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Chamberlain Weil on Cat Creek's We#4o<ne Flowing More Than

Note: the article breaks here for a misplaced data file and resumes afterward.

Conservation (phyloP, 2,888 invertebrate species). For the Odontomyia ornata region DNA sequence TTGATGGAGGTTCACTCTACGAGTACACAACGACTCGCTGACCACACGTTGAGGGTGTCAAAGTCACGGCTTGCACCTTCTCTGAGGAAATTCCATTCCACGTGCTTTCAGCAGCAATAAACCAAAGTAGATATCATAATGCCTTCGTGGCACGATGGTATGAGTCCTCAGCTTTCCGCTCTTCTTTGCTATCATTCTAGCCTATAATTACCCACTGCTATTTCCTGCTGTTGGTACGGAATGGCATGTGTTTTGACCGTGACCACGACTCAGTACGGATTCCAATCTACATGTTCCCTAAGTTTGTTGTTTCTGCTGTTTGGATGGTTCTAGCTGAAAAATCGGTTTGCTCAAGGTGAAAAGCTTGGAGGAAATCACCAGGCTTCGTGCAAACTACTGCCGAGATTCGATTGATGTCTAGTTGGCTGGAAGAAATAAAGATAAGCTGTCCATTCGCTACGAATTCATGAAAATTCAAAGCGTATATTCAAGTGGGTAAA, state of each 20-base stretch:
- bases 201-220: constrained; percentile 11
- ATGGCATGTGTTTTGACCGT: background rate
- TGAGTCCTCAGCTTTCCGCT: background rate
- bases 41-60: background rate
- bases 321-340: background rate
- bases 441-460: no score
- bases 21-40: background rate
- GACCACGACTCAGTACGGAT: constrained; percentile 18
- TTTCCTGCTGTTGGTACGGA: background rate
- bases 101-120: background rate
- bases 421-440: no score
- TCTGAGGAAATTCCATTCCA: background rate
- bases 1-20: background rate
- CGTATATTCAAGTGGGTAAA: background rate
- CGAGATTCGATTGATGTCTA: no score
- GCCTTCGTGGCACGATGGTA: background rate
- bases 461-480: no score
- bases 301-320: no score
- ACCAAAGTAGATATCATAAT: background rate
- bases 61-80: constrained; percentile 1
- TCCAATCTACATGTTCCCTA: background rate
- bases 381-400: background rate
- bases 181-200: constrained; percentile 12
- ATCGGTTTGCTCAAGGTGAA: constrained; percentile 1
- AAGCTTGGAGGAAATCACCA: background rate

400 Barrels of Pipeline OH Daily From Pay Zone a Deep Sand One of the best wells completed in Montana in many months has been brought in by Ralph Chamberlain of Great Falls, veteran Montana operator, on the Rhens lease at the western edge of Cat Creek's West Dome. Perforated with 62 shots in the Morrison sand from 1735 to 1783, the well is flowing a gallon of pipeline oil every three seconds, which according to field mathematicians gives it a flowing initial of ap proximately 480 barrels daily. The lease on which the well was drilled.had been operated by Chamberlain for years , and before deep sand development began in this field, was down to a daily total output of about 14 barrels, from 10 shallow first and second sand producers. Last year Chamberlain deepened one of the old producers through the third Cat Creek water sand and into the Morrison sand, getting a production of about 40 barrels daily, pumping, from this horizon— or almost triple the former output of the lease. This well was promptly offset to the east by the Continental Oil Texaco Gets Best Wells, North Field Best completions of the Week in the Kevin - Sunburst field were registered by the Texas Company, all la the field's most heavily-drilled area. Township 2 *west. 33 north. Range Texaco-Bruins-Kesun No. 22, C SE SE SE 10-35N-2W, acidized at 1617, responded with a pumping initial of 102 barrels of oil the first 28 hours, and Texaco-Kenney-KesUn Joint No. 12, C SE NE NE 15-35N 2W, acidized at 1594, had a pumping initial of 31 barrels. Neither well is making any water. Many miles to the southeast, Hew son & Hewson have completed their NE SW No. 1 Woldveldt, SE 1W, as what appears to be a com mercial producer. The first 48 hours (Continued on Page 2) 6-34N Bowdoin Deep Test At 3294 Sampling carefully and there fore making slow progress, Tex aco's deep test on Bowdoin dome In northeastern Montana this week reported hole made past 3294 feet, presumably In the Madison lime. in this well are Tops reported Eagle. 70 feet, and Ellis, 2450 feet. This is now the deepest well ever drilled on this vast structure, from the standpoint of both stratigraphy and footage. Likely to have a profound effect on future oil development over a vast arep, It is one of the most closely watched wells now being drilled In the entire nation. Greene Heads Union's Land Department R. G. (Scotty) Greene, former Union Oil company geologist known to many in Montana, has been named manager of lands and leases for the company. He replaces John L. Church, who has been appointed assistant to Union's Vice President John A. Rubel, on special assignment. A graduate of Stanford univer sity, class of 1923, Greene began his association with the company in 1925 as a geologist. His first assignment was in Venezuela where he remained until returning to Cal ifornia in 1929. Seven years later he severed his connection with the company to head up the Union Pacific railroad's geological depart ment. Since his return to Union Oil in November of last year, he has organized and established the com s northwest land division in tli Noon Wildcat Changing Rig W. A. Noon is reported changing to National machine In his No. 1 Sheets, 9-31N-1E, about 10 miles southeast of Shelby, after spudding and drilling to 100 feet. -Journal i—Ionian. PUBLISHED WEEKLY ESTABLISHED 1921 Number 34 Volume 26 Great Falls, Montana, November 9, 194« PONDERA EXTENSION WELL HAS HOLE FULL OF WATER That the productive area of the north part of the Pondera field does not extend very far north of present production was indicated this week when Hawley-Skog No. 1, NE NE NW 3-27N-4W, got sulphur water in the top of the Madison lime, which was topped iucing wells to the south, about 75 feet lower than in the nearest i I I - MON-O-CO DEEP TEST DRY, 4941 1 Mon-O Co-N. P. No. 1, NW NE NW I9-7N-I9E, wildcat on the Harlo dome section of the Shawmnt anticline 20 miles southeast of Harlowton, Is being plugged and abandoned as a dry hole at 4941 feet, (Continued on Page 3) ROTARY MOVING IN FOR TWIN BUTTES WILDCAT To be watched with great interest for a variety of reasons is the wildcat to be drilled by the Union Oil Company of California on the Twin Buttes structure in Stillwater county, for which Bill Clark is now moving in rotary tools. The block on which the well is being drilled, as well as another block in the area taken over by Union, was originally included in a vast spread of 52,000 acres leased by J. G. Wheeler of Casper and associates. Total acreage finally taken by Union in the two blocks was approx imately 32,000 acres, one block eluding the Six Shooter anticline, on which a substantial gas flow was found by a well drilled several (Continued on Page 2) in Program Announced For RMOGA Session In Denver, Nov. 21-23 CASPER—Entertainment will give stiff competition to the out- standing business sessions planned for the annual meeting of the Rocky Mountain Oil and Gas association to be held Nov. 21-23 in Denver, Colo., according to H. O. "Tex" English, executive secretary -♦ of the association. Kalispeil Wildcat Makes Hole to 1425 H. L. Poston has landed 7-inch pipe at 1403 feel in his wildcat nqpr Kallspell (the only well now drill ing west of the Rockies in Montana) and is making hole at 1425 feet, in pink, yellow and green clay, appar ently glacial drift. This Is the deep est well ever drilled in that area. I Company which passed up the Morru %, * and went on down to I the Ellis. This well at one time was rt ** p,, mumping nearly IOC i barrels daily from the Ellis, with the Moi untested. The well just drilled in by Chamberlain u. A-18 Rhens, a north offset to his first deep well, and a diagc ^f%'hwest offset to the Continental-Harlan 11. Completion of the Chamberlain well, on the frii» c ; of what was the main producing area of the West Dome in the days of shallow sand development, is regarded as likely to bring about some drilling in what was the best parts of the main dome while first and second Cat Creek sand production was being sought. This dome produced most of the field's output of more than $25.000,000 in oil of around 49 gravity. Good saturation was cored in the Ellis sand in the Chamberlain well, but for the time being no effort will be made to test this horizon. (Continued on Page 2) well checked high on upper horizons, getting the top of the red beds at 1260, about 100 feet higher than in wells to the south. The red beds were thicker than in the field producing area, as was the black lime. This was topped 1815 and instead of the usual field thickness of from 120 to 140 feet, logged a full 190 feet in thickness. The weft was drilled To 2023 feet after topping the lime at 2008 and when drilling ended there*was 1500 feet of sulphur water in the hole. Approximately two miles to the east, another attempt at extending this field, IXnville & Smith-Miller No. 1, C NW SW-1-27N-4W, is mak <Continued on Page 2) T at Tarrant Haymaker Well At 530 Feet R. C. Tarrant is reported drilling past 530 feet in his wildcat in 21 9N-13E, on the Haymaker structure west of Harlowton. His wildcat on the Shawmut anti cline, a few miles south of Harlow ton, is drilling at 690 after a show of sulphur gas at I (^getting Featured speakers at the conven- inefude Joel D. Wolfsohn, tion will assistant commissioner of the Bu reau of Land Management, Depart ment of the Interior, Washington, D. C. Mr. Wolfsohn will speak on the timely subject, "Decentralizing the Administration of Oil and Gas Leases," with an outline of the new operating procedures and regi offices of the bureau entrusted ' the development of the public lands. Capt. A. A. Nichoson, world war veteran and assistant to the vice .president of the Texas company, will be guest speaker at the banquet (Continu«] on Page 3) I m 11 with Cut Bank Field Has Dull Week Bogged down by a 14-inch snowfall last week and by an other of lesser caliber that swept the field Thursday after noon, operators in the Cat Bank field failed to torn np with any startling developments as the week ended. Four new wells were commenced and three wells were registered moderate completions, with several others nearing the finish line. Some wells that were drilled in last week are now on test but adverse road conditions prevented scouts from ascertaining their status. Up in the lime area at the north end of the field. Carter's No. 1 Doorenbos, a westward extension of the Madison lime producing district, was counted a completion after 80 barrels the first 24 percent BS and water. Two and three-quarters miles to the southeast, at the southeastern extremity of the lime area, Texaco's Ho. 2 Stufft, C HE 8W 19-36N-5W, turned in an unpromising perform ance causing some doubt of further extensions of the pool in thîé direc tion. as pumping hours, 2 It pumped 34 barrels of oil and 15 barrels of water the first 24 hoars, 25 barrels of oil and 2*4 barrels of water the next 24 hours, and 22H barrels of oil and 2H barrels of water the next 21 hoars. (Continued on Page 4) Think Devil's Basin Test In Devonian Lime Now reported making hole In the Devonian formation, with É lans made to go to the granite, ill Clark's deep test on the Devil's Basin field apex of the Is drilling with rotary tools past 3670 feet The bit is now working in forma tions never before tested on this structure, Montana's first oil field. To present depth, no encouraging wings have been reported, with the exception of minor gas flows. Nine miles to the southeast, on the flank of the structure and In an area believed cut off from the main field by faulting, the Lucky Six Oil Company is reported to be drilling again after landing 814-Inch pipe at 874. This well reported water, with a showing of oil, In the first Cat Creek sand. sho Hunt Shut-Off Point In Burks-Teigen Test Burks-Teigen No. 1, wildcat on the McDonald Creek anticline, 13 miles northwest of Winnett, is re ported drilling and carrying 10-inch pipe at 930 feet. This well Is hunt ing for a point to try for a shut-off of an artesian water flow, uncorked at 825 feet when the bit went into what was probably the third Cat Creek sand. Objectives of this test are the deep sands now productive In the nearby Cat Creek field, all of which should be tested within the next few hundred feet.